October 9, 2014
PHILADELPHIA — Since the implementation of the 13-valent pneumococcal conjugate vaccine, invasive pneumococcal infections continue to decline, according to study findings presented at IDWeek 2014.
Sheldon L. Kaplan, MD, FIDSA, of Baylor College of Medicine and Texas Children’s Hospital in Houston, and colleagues used data from eight US children’s hospitals to estimate trends among invasive pneumococcal infections in 2012 and 2013.
Overall, there were 113 invasive pneumococcal infections in 2012 and 112 in 2013, compared with 128 in 2011. These declines are significantly associated with decreases in serotype 19A isolates (16 cases in 2012; 12 in 2013 vs. 34 in 2011), and serotype 7F (three cases in 2012; two in 2013 vs. 11 in 2011).
Nine children with serotype 19A and four children with serotype 3 isolates received two or more doses of PCV13 (Prevnar 13, Pfizer) prior to infection. In 2013, 3 of 12 children with serotype 19A invasive pneumococcal infection received four doses of PCV13 prior to infection.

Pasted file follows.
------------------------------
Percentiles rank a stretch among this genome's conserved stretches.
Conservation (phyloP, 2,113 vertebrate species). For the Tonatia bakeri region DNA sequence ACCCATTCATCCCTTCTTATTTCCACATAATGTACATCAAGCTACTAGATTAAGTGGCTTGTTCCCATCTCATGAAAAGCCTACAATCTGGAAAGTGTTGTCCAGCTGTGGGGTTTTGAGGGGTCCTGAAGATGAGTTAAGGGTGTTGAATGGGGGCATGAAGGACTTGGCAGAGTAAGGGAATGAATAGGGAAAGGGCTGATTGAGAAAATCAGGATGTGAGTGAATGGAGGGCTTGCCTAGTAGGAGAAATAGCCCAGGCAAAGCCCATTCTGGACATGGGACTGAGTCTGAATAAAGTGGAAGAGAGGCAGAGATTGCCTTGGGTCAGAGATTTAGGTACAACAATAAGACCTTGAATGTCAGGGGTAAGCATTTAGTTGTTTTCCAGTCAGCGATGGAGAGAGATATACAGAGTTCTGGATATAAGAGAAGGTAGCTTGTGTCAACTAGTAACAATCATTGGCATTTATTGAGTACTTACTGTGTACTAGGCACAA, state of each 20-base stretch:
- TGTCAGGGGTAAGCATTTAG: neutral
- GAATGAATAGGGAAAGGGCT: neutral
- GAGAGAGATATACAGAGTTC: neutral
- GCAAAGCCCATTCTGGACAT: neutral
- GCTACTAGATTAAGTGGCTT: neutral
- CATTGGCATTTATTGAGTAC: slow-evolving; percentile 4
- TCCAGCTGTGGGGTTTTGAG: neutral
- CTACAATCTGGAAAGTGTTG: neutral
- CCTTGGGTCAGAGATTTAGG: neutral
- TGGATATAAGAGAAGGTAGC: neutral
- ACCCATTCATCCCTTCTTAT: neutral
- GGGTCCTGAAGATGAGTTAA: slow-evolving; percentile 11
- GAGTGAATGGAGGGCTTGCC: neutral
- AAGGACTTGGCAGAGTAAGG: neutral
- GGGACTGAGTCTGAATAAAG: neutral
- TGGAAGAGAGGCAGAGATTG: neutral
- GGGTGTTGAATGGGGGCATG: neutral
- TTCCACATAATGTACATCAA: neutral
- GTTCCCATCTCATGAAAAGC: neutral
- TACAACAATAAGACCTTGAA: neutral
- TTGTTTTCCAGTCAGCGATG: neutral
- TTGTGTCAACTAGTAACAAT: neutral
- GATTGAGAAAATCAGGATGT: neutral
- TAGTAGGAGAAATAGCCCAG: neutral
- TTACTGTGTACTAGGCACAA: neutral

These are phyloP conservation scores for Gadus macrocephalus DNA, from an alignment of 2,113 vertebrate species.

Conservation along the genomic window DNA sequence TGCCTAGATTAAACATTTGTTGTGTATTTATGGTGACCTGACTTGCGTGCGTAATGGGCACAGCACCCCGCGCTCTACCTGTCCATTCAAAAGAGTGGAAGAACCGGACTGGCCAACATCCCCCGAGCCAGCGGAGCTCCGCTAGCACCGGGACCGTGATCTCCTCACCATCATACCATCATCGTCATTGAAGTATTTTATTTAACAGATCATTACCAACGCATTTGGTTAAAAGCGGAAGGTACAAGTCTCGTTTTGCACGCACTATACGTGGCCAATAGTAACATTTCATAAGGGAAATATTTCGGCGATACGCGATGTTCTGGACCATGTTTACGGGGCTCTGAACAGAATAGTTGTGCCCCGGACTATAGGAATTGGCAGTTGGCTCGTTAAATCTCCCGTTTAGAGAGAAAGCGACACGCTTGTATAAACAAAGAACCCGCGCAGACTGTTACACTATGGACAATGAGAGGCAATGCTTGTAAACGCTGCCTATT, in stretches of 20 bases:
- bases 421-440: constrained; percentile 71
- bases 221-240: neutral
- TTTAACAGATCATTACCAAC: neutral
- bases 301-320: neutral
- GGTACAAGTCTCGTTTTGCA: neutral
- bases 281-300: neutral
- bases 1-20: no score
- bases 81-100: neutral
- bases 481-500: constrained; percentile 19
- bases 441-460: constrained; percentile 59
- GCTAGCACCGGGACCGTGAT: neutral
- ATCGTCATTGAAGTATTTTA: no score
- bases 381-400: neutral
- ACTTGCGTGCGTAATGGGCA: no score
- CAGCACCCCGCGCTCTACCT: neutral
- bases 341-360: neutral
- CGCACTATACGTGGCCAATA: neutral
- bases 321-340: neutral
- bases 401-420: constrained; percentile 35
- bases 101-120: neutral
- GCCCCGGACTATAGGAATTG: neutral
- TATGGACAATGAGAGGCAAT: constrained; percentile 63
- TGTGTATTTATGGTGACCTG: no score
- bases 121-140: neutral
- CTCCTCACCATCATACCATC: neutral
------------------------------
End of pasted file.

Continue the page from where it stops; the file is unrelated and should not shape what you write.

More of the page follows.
Serotype 3 isolates remained consistent with pre-vaccine estimates and increased from five cases in 2011 to six cases in 2012, and 11 cases in 2013. Serotype 1 accounted for 3 isolates; serotype 19F for five isolates and serotype 7 for 0 isolates during the study period. The most common non-PCV13 serotypes were 33F, 22F, 35B and 23B, according to researchers. Nearly 75% of isolates were non-PCV13 serotypes.
The number of cases of pneumococcal bacteremia and pneumonia decreased yearly, according to researchers, and the number of cases of pneumococcal meningitis remained consistent.
From 2011 to 2013, the associated mortality rate for invasive pneumococcal infections was 13 deaths out of 352 cases, compared with five out of 626 from 2007 to 2009.
“After the introduction of PCV13, the number of invasive pneumococcal infections that we saw per year among eight children’s hospitals decreased in 2011 and 2012, and remained steady in 2013. Compared to the average number of cases in 2007 to 2009, the number of cases in 2011 and 2012 decreased by almost 50%. By 2013, non-PCV13 serotypes accounted for over 70% of isolates caused invasive pneumococcal disease cases in hospitals. Of the PCV13 serotypes, 19A and serotype 3 remain the most common,” Kaplan said during a press conference. – by Amanda Oldt
For more information:
Kaplan SL. Abstract 77. Presented at: IDWeek 2014; Oct. 8-12; Philadelphia.
Disclosure: Some of the researchers report financial ties with Pfizer, UpToDate and Wyeth.